This worked very well for many companies but the only thing to watch out for is recycling “popular” content, i.e. re-posting trending articles with great titles such as “10 interview questions you should never answer” or ” How to use your network when changing careers”. The reason is that these sort of articles are seldom written by true experts and offer very little helpful advise; another reason is that your audience would have already seen them being posted by your competition and the least you want them to do is to become neutral to your content.
Another trick is to communicate relevant information to keep everyone engaged. For example, a Medical Doctor probably wouldn’t start applying for Aeronautics just because it was mentioned in a similar style article to “5 most secure careers in Britain”. Those sort of articles are great for general news sites but not for a recruitment agency that is trying to genuinely help their candidates with job applications (unless of course there’s a different message to be delivered in the articles mentioned above.
Here’s another example: “Recruitment Industry is now worth 300 billion, 20% more from the year before”; this sort of headline would probably attract attention of graduates looking to get into recruitment industry but has no relevance neither to your candidates nor clients as it doesn’t directly affect them.
All of the social media sites are gearing towards supporting more visual content because short written messages simply get lost in the sea of information that users are getting from all sources.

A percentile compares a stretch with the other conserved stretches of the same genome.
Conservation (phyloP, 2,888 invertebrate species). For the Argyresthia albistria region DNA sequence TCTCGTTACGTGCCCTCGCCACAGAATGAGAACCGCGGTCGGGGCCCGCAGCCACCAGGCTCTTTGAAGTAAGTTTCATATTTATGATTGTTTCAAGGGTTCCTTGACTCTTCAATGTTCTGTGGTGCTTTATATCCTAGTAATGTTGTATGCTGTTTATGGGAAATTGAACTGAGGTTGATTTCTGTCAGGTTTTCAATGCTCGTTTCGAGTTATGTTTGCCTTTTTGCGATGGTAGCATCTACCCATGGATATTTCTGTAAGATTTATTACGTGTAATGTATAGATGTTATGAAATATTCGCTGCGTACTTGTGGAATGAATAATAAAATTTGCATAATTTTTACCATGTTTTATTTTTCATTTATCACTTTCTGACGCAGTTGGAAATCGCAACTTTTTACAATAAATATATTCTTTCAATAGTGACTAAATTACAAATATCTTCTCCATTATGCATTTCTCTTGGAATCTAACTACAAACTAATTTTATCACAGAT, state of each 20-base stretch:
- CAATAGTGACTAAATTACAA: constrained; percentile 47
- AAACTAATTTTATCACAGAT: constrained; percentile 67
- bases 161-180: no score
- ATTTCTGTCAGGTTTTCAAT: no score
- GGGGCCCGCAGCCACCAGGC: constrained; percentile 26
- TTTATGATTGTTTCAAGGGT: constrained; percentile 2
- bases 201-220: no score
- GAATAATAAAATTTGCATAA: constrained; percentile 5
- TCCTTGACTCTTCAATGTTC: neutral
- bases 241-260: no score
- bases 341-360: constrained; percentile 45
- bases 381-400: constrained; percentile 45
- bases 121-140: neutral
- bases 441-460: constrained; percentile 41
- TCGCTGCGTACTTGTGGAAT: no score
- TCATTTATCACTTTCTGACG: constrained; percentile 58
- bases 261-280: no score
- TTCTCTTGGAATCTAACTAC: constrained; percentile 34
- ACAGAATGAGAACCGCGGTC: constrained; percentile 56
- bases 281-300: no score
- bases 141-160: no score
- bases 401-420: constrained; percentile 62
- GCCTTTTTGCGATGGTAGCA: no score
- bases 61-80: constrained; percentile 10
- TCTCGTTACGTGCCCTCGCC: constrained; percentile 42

Here are some ideas to differentiate your content and get maximum amount of attention: creating pictures for job adverts, short videos, putting information together in a form of infographics, reports, presentations, interactive guides or short magazines.
Social reach eventually allows you to communicate your messages to a broader audience and shape your recruitment business reputation. Forming an authentic and long lasting awareness is a huge task, yet social media technology (such as the use of hashtags) targets your potential candidates and clients effectively. A very important aspect to add to your Social Media Strategy indeed!
Promoting new job opportunities or key clients you are working with is a pretty straightforward task, but social media has also the power of more sophisticated advertising. For example, you can easily find information on potential interests of your candidates/clients and then reach out to the influencers to spread the word around.